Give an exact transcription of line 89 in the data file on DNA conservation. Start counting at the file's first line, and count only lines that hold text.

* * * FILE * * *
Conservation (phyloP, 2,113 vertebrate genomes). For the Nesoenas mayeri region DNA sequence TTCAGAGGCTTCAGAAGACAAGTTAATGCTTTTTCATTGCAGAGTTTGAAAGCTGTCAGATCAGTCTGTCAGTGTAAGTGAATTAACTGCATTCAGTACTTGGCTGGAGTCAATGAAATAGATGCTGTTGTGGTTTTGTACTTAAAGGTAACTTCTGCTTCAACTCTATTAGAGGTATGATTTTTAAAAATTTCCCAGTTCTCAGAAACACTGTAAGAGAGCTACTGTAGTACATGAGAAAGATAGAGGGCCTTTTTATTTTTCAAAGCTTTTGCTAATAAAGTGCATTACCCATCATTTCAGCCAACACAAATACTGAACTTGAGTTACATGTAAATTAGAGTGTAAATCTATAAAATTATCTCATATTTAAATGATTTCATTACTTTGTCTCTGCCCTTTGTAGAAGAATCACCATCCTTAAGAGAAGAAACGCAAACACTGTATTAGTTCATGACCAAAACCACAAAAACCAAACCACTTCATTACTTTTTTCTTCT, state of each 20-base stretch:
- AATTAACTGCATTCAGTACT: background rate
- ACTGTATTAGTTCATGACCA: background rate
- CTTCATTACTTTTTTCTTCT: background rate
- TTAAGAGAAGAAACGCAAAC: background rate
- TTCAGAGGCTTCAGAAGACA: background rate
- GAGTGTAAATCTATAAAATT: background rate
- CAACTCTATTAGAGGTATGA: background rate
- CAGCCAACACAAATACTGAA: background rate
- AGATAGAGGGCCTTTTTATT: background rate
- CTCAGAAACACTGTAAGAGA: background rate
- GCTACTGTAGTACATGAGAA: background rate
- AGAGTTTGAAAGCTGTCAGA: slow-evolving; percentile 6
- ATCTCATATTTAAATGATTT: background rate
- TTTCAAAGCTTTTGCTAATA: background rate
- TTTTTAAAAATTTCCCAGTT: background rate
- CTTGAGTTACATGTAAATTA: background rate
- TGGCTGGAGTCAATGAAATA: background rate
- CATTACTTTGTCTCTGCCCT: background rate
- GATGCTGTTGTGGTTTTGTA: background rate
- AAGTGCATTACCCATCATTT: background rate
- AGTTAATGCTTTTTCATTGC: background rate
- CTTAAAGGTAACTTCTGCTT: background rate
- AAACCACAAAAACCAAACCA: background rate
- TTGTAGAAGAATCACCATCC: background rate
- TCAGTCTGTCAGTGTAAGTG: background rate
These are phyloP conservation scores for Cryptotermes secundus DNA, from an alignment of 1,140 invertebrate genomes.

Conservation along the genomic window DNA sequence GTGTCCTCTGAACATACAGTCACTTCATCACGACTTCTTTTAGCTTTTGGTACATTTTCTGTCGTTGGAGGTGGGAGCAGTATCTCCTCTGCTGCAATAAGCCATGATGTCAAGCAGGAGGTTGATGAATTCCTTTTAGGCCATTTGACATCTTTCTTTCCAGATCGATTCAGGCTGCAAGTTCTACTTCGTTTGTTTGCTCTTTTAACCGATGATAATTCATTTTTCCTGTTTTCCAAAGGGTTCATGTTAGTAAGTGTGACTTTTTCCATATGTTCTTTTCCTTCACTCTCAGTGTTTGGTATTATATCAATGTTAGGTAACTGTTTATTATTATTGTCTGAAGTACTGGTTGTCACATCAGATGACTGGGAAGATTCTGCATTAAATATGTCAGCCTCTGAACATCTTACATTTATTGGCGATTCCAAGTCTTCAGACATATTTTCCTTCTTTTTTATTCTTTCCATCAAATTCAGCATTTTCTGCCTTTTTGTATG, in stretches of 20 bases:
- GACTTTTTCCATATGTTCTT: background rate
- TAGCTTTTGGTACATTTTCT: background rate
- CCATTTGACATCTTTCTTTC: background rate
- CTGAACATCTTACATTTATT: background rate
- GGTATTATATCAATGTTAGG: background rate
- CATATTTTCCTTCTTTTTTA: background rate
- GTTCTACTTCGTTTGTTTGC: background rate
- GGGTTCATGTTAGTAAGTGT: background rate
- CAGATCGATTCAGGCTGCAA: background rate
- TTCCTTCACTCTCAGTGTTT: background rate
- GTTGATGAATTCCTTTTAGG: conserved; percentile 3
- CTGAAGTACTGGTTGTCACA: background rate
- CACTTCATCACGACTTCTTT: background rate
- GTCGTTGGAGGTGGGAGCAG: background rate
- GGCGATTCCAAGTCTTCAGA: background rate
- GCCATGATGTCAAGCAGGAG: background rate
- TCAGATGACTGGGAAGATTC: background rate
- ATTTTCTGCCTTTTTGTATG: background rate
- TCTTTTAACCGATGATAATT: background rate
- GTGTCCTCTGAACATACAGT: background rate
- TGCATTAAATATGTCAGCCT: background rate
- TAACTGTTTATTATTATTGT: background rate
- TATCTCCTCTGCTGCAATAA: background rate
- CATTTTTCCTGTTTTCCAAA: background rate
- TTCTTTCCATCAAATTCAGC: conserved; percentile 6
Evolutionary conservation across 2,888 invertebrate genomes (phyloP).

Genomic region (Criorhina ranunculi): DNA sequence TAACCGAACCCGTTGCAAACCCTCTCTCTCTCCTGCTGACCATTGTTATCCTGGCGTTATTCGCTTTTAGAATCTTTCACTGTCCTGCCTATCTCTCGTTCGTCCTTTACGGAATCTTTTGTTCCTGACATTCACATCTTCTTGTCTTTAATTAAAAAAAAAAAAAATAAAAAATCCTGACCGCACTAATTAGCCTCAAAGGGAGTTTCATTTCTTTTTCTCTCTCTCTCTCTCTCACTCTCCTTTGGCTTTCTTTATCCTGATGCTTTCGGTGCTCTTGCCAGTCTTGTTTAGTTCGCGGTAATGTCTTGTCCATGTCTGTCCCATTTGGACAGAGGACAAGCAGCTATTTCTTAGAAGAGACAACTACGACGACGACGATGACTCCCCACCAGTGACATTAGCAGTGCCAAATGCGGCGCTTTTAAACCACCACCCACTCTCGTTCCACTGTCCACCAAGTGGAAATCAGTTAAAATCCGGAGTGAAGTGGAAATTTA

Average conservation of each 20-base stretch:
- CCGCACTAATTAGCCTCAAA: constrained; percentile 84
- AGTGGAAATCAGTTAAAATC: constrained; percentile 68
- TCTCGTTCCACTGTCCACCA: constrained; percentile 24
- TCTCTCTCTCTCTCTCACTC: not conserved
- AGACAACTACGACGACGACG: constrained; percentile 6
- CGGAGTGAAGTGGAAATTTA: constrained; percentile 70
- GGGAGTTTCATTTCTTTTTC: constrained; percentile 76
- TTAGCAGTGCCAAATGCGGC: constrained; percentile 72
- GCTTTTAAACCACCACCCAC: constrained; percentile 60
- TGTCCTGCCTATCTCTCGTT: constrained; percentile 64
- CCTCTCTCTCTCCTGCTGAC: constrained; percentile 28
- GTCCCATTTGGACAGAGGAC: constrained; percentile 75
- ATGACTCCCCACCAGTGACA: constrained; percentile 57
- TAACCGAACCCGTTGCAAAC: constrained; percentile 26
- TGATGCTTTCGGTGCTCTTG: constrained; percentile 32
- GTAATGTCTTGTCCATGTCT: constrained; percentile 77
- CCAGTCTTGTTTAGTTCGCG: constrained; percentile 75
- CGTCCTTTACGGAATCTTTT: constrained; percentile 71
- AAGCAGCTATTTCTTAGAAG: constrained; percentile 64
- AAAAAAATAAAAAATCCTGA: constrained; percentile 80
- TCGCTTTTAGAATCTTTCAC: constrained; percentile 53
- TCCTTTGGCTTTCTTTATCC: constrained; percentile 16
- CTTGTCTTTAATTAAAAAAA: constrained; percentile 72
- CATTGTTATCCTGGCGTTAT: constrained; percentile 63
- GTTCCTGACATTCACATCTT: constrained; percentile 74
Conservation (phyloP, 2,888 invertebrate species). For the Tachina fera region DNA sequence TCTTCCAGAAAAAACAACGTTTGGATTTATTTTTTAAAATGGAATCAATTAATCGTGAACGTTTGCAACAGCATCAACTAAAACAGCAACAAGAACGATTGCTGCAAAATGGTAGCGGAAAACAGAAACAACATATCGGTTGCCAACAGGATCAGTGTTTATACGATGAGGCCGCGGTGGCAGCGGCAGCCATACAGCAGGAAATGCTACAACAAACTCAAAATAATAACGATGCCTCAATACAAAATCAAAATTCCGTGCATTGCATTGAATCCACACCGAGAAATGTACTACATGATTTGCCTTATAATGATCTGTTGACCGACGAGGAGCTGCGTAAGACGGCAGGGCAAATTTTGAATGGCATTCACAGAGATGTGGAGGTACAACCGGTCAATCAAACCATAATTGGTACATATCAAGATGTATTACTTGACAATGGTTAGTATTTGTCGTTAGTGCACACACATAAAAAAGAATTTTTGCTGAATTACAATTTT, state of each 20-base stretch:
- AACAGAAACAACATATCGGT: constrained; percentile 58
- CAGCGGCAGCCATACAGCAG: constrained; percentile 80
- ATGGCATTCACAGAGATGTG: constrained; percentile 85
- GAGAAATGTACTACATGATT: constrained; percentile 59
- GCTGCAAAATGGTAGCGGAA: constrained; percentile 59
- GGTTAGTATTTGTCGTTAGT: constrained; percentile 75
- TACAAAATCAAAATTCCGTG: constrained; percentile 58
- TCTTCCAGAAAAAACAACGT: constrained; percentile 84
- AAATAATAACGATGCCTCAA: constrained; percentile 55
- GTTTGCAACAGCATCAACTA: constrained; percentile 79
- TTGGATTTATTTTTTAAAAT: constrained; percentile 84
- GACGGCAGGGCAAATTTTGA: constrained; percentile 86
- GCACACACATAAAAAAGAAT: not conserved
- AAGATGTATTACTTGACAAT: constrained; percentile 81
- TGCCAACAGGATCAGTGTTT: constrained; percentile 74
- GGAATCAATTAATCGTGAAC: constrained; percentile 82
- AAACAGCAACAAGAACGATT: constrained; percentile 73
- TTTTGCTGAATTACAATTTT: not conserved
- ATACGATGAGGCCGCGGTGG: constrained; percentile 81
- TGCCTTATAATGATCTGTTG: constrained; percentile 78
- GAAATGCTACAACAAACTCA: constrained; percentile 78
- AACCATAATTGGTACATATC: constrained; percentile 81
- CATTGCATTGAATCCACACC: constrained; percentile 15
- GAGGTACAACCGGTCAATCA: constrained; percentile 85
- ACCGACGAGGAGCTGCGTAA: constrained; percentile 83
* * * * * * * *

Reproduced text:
- TACAAAATCAAAATTCCGTG: constrained; percentile 58